By Babajide Komolafe
The naira further depreciated by five kobo at the official segment on Wednesday due to nine per cent upsurge in demand.
Results of the Wholesale Dutch Auction System (WDAS) session conducted by the Central Bank of Nigeria (CBN) showed that demand rose to $307.67 million from $282.61 million on Monday.
The amount sold by the CBN, however, dropped marginallyÂ to $250 million from $256.6 million.Â Consequently, the official exchange rate rose to N148.35 per dollar from N148.3 per dollar on Monday.
The demand pressure in the official market was further indicated in the highest bid rate which rose to N148.59 per dollar from N148.55 per dollar.
The naira had, on Monday depreciated by five kobo following 34 per cent upsurge in demand at the WDAS session.
Demand rose to $282 million from $209 million the previous week.
The official exchange rate rose to N148.3 from N148.25 per dollar,Â impling that the naira had depreciated by 10 kobo in the official market this week.
Total foreign exchange demand at the two WDAS rose by 38 per cent to $590.28 million from $367.6 million.
Total amount sold also rose by 37 per cent to $506.6 million from $367.6 million.
However, at the interbank foreign exchange market, the naira gained seven kobo as the interbank rate dropped to N150.34 on Wednesday from N150.41 the previous week.
The marginal appreciation of the naira at the interbank market despite the demand pressure at the official market was due to foreign exchange sales by oil firms which boosted foreign exchange supply during the week.
OnÂ the international scene, the dollar and yen fell against most of their major counterparts as a bigger-than-expected increase in U.S. retail sales last month spurred demand for higher-yielding assets.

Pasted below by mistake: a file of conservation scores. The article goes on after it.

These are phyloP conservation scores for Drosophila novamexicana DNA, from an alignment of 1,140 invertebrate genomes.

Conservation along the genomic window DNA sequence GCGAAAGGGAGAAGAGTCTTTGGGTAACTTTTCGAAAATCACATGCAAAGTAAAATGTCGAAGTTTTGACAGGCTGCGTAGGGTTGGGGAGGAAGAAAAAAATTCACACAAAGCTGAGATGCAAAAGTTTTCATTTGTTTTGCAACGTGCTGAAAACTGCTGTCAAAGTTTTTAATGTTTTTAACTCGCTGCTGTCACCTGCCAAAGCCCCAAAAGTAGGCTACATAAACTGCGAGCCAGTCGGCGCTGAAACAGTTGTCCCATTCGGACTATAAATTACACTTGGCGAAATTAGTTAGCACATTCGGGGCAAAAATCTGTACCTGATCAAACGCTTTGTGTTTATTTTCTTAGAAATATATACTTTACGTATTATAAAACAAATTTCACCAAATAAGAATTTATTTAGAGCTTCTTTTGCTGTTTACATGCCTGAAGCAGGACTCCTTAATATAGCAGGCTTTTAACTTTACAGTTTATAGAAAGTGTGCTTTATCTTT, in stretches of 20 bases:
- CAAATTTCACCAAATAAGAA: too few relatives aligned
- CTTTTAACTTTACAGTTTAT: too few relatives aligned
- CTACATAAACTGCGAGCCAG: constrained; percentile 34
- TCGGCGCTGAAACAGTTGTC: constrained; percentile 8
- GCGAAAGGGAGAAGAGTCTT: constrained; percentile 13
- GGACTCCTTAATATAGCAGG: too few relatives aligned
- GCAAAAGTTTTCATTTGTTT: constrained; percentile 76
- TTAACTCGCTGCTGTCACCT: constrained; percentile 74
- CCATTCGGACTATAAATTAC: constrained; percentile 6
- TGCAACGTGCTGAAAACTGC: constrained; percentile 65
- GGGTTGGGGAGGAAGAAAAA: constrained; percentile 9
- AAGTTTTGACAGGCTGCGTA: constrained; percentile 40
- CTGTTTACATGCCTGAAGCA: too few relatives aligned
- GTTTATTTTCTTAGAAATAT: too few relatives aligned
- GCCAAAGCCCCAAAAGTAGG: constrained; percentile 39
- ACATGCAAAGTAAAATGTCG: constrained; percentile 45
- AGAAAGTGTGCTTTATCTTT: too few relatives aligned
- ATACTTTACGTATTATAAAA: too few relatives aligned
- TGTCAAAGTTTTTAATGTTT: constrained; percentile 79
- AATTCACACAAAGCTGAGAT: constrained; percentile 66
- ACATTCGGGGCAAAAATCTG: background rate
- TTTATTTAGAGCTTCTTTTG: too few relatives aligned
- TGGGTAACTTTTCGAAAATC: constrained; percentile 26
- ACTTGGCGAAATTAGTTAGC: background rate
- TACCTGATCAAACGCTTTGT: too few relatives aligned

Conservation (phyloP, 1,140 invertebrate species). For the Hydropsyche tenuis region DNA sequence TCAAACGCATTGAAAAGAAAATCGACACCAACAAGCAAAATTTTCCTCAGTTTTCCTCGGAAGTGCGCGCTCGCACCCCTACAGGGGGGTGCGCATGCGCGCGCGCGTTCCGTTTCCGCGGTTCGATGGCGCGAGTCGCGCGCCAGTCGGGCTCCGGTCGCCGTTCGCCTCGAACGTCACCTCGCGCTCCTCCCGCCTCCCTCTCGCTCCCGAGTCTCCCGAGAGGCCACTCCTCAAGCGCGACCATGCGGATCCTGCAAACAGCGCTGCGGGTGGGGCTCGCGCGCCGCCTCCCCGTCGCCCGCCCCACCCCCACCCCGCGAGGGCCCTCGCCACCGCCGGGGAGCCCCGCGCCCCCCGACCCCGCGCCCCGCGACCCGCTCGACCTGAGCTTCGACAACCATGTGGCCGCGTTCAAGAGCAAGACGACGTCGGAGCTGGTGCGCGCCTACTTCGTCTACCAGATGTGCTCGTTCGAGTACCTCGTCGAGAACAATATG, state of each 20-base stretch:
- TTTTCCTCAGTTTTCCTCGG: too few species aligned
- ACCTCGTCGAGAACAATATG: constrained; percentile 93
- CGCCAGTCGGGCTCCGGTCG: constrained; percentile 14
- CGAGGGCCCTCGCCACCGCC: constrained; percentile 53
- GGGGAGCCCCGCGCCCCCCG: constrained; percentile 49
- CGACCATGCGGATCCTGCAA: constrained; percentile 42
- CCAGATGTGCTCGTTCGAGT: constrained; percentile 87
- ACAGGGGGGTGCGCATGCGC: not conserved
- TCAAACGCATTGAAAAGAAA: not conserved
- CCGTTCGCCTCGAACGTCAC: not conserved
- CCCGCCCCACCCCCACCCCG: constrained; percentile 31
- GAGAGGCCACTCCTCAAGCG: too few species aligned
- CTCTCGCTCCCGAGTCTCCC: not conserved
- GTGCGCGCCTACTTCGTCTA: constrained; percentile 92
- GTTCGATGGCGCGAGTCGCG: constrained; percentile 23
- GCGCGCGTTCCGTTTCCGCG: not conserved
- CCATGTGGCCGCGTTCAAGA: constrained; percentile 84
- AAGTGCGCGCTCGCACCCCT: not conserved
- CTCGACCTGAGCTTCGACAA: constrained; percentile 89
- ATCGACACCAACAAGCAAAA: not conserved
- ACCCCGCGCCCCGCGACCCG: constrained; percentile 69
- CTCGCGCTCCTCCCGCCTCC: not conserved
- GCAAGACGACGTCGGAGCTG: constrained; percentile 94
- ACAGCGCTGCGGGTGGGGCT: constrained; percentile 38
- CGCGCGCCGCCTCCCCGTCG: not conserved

Singaporeâ€™s dollar climbed to the strongest level versus the greenback since August 2008 after the Monetary Authority unexpectedly revalued the currency in the latest sign that China may let its yuan strengthen.
The dollar erased its gain versus the yen as Federal Reserve Chairman, Ben S. Bernanke, told Congress that U.S. economic expansion will remain moderate.
â€œThe global recovery is still on track,â€ said Brian Dolan, chief currency strategist at FOREX.com, a unit of online currency trading firm Gain Capital in Bedminster, New Jersey. â€œRisk is on, and the yen is a sell.â€
The dollar declined 0.4 percent to $1.3664 per euro at 12:59 p.m. in New York, from $1.3614 yesterday.
The yen slid 0.2 per cent to 127.17 per euro, from 126.88, after reaching 127.68, the weakest level since April 5.
The dollar dropped 0.2 percent to 93.05 yen, from 93.20, after earlier gaining 0.6 per cent.
Australiaâ€™s dollar advanced 0.5 per cent to 87.05 yen and Brazilâ€™s real appreciated 0.3 per cent to 1.7448 per U.S. dollar on speculation evidence of a global economic recovery will encourage investors to increase carry trades, in which they buy higher-yielding assets with amounts borrowed in nations with low interest rates.